It’s important to understand that no human typed in any of this material. ChatGPT scoured its dataset of billions of entries and generated a unique essay just for me. If you asked it the same question, you would get your own unique essay.

ChatGPT (and other similar AI tools such as ‘Jasper’) work best in response to tough, quick-fire requests. For example: “Write a scary story in one or two sentences”, “Summarise the plot from the new Avatar movie”, “Explain quantum computing really simply”, or even “How did Jesus walk on water?”

The more detail you add, the better the response, for example: “Got any creative ideas for a low-cost party for my eight-year-old’s birthday, in my town?” Numerous suggestions followed including making our own pizzas, tie-dying shirts, camping in the garden and even a science-experiment party, which it followed up with details of seven safe but exciting experiments.

themalkster_priest_lying_back_on_a_chair_relaxing._many_servers_081dca9b-689e-417c-a5db-7a72a6dac741 copy 2

This image was created using an artificial intelligence program called Midjourney. It creates images from textual descriptions. The following text prompt was used to create this image: “Priest lying back on achair relaxing. Numerous servers, screens and printers in background. Editorial illustration style. Warm fun colours.”

ChatGPT in the world

Companies are starting to use these tools to write product descriptions, effective ad copy, or even computer code. AI can also generate illustrations, songs and paintings (including the illustrations for this article). 

Most online discussions so far, however, have focused on the impact of ChatGPT in education. ChatGPT can act as a great personal tutor, eg: “Explain algebra to me for my GCSE maths – use lots of examples.” Maybe followed by: “I don’t understand. Make it simpler”.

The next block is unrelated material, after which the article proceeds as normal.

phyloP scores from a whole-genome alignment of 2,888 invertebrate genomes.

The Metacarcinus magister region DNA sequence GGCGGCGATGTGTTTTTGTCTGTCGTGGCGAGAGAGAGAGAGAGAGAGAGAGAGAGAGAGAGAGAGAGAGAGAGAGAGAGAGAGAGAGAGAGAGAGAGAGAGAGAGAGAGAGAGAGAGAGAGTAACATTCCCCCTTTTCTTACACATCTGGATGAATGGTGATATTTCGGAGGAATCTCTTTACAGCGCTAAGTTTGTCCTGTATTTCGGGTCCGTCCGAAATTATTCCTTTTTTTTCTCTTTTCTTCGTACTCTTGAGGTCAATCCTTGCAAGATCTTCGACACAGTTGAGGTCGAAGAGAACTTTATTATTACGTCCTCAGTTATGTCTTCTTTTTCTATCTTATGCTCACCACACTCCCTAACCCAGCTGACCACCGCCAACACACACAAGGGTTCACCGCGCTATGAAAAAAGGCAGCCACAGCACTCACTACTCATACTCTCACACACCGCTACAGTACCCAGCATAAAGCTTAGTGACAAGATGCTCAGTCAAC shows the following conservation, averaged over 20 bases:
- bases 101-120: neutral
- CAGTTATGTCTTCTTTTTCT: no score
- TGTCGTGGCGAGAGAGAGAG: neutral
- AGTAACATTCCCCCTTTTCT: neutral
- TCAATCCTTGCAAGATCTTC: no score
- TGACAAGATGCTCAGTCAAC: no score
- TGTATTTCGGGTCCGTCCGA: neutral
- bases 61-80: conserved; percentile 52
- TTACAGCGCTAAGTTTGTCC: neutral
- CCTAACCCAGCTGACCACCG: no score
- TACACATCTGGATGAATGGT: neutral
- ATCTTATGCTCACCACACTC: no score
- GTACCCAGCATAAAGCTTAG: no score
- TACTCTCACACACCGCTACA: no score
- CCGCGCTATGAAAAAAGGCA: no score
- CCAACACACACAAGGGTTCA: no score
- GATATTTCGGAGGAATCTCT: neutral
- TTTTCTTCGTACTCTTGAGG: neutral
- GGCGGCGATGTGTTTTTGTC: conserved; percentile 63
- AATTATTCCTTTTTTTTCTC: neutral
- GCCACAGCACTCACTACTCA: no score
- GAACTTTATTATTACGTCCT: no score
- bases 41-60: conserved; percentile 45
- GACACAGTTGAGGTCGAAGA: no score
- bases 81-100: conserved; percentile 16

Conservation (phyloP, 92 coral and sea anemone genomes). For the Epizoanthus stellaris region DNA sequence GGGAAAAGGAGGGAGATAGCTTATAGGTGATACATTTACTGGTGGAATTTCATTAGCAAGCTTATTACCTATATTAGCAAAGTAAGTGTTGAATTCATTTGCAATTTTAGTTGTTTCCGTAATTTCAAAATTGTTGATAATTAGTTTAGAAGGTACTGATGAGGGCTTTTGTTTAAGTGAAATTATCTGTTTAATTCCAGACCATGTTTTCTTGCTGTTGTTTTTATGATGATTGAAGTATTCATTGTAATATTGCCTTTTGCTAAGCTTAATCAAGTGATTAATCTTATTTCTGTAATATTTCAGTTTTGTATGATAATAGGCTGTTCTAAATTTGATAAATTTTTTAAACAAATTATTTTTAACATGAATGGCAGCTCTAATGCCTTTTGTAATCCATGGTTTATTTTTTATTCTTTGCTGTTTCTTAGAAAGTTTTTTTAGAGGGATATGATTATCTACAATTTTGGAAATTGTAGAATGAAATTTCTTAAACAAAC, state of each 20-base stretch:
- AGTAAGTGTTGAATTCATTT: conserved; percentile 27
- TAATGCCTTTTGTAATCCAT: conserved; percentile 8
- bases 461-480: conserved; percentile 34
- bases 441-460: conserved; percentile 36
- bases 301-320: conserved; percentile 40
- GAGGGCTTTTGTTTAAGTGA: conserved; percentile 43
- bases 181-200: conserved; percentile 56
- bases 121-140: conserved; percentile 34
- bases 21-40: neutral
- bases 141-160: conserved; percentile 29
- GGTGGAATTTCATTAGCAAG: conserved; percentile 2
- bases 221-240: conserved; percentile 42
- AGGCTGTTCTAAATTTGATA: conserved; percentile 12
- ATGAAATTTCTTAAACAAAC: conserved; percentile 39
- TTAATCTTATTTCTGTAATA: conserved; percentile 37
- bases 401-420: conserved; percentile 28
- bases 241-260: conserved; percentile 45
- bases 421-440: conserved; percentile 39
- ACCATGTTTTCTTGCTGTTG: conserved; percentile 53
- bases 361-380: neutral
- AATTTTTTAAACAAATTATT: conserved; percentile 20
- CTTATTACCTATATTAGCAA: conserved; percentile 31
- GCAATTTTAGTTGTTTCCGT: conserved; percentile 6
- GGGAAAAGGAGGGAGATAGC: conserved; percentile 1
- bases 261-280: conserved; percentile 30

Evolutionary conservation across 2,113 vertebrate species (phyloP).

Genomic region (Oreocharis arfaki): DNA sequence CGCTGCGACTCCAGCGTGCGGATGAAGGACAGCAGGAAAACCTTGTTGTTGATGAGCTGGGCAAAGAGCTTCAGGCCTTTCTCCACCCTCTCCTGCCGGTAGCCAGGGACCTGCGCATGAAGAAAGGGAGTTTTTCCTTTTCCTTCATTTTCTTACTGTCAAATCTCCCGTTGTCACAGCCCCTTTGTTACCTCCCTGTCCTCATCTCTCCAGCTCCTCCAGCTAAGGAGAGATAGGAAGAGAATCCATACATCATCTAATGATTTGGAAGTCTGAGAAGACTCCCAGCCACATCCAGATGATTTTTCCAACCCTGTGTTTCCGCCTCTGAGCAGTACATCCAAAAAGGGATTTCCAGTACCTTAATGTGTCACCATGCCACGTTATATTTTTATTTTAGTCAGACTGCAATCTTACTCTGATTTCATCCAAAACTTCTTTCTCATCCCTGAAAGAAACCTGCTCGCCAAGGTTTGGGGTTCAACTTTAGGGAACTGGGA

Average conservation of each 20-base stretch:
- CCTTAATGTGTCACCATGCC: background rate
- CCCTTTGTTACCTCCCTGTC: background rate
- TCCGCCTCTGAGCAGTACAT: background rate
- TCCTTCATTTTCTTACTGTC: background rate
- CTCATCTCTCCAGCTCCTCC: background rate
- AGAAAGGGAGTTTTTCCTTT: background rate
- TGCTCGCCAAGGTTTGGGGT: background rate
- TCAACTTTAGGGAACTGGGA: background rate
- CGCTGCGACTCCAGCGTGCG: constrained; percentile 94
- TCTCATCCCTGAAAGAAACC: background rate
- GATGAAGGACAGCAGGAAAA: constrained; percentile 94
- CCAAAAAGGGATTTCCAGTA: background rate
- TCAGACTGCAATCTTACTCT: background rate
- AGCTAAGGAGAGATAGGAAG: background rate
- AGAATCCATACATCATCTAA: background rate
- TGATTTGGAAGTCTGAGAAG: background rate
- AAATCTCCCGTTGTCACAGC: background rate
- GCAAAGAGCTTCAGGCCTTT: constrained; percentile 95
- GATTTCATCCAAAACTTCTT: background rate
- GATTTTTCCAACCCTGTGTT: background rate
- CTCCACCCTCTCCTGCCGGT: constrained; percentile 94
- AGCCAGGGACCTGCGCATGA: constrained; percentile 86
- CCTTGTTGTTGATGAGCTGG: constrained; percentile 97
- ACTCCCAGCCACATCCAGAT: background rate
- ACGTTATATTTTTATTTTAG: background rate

And when it comes to essays, teachers are finding that ChatGPT is excellent at offering ideas, or producing a first draft, although not necessarily the final thing. Some US education authorities including in Los Angeles, New York and Seattle have even banned the use of ChatGPT in schools.

Of course AI can enable kids to cheat on homework, but, rather than banning technology, the solution is surely to teach kids how to use technology responsibly. That means learning how to ask great questions, and how to scrutinise the answers. Asking questions really well, and comparing and contrasting answers to determine which is best (and accurate) is a skillset that we were previously never taught. 

More concerning may be the ability of AI to convincingly mimic an illustrator or songwriter’s style. The first lawsuits by illustrators against AI image generators are now being brought to San Francisco courts. Singer Nick Cave expressed shock when he encountered a collection of songs written by ChatGPT that had been made to appear as if they were his work. “Songs arise out of suffering”, he commented, “and, well as far as I know, algorithms don’t feel”. 


This image was created using Midjourney. Text prompt: ”Editorial illustration depicting the spiritual, religious and ethical concerns with artificial intelligence.”

A problem with truth